Seattle Times’ Capitol Hill ‘culture clash’ by the numbers

Screen Shot 2015-03-13 at 9.15.37 AMThe Seattle Times is the latest to try to explain change on Capitol Hill — Cultures clash as gentrification engulfs Capitol Hill:

Incidents like Cônnére’s illustrate a growing culture clash on Capitol Hill, a formerly blue-collar neighborhood that became a home for artists and the gay community decades ago and is now in the throes of yet another transformation.

Gleaming new condo buildings and posh eateries, big dance clubs and craft cocktail lounges have replaced quaint auto-row buildings and inexpensive restaurants.

Again with the condos — they’re apartments! But it’s a worthy read even if you don’t buy some of the simplifications like “If Capitol Hill were a high school, it’d be a classic showdown of jocks and prom queens versus freaks and geeks.”

Here is some of our favorite empirical evidence included in the article:

  • “Together, Capitol Hill’s bars and restaurants can hold more than 19,000 people…”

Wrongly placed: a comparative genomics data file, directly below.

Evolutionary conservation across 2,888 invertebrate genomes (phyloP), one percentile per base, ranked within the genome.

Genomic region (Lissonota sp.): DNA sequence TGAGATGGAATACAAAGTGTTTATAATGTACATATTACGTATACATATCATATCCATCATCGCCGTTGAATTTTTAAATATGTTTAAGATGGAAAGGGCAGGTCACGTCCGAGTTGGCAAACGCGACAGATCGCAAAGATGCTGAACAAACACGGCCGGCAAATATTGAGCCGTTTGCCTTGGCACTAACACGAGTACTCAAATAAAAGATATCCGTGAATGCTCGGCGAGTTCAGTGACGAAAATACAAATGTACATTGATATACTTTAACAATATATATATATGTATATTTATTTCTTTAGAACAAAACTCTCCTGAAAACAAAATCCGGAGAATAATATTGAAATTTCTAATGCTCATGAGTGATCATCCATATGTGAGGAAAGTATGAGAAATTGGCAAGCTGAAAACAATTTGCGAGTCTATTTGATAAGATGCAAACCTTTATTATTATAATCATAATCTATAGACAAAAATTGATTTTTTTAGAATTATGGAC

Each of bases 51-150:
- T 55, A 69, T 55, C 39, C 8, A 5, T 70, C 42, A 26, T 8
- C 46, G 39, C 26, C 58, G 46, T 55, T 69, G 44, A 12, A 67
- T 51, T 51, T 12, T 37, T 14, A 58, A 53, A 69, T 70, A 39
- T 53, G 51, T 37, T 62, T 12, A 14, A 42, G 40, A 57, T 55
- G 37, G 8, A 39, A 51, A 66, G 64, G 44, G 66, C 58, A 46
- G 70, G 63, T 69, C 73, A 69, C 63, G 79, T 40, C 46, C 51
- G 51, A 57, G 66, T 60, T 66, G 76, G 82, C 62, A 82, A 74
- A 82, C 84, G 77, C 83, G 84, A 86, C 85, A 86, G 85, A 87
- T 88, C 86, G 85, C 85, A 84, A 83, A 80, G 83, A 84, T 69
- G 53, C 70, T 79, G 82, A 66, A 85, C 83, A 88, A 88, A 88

• “There are more than 200 restaurants and bars on the Hill below 15th Avenue…”
  • “Once the province of the starving artist, a fifth of the neighborhood’s households now make more than $100,000 a year…”
  • “Anti-gay crime has been on the rise; 2014 had 55 reported bias incidents in the police precinct covering Capitol Hill — a 28 percent increase from the year before…”
  • “… between 2000 and 2012, the number of Capitol Hill’s same-sex households dropped 23 percent…”
  • “Capitol Hill Housing has 25 buildings with 747 units on the Hill. There are no current vacancies.”
  • “In the current market, tony eateries and high-volume bars are the businesses able to afford rents, which run as high as $44 a square foot — twice the average rent of a decade ago, according to national real-estate research firm CoStar Group.”
  • “… according to the city planning department, since 2010, approximately 89 new buildings have been built with more than 4,600 residential units…”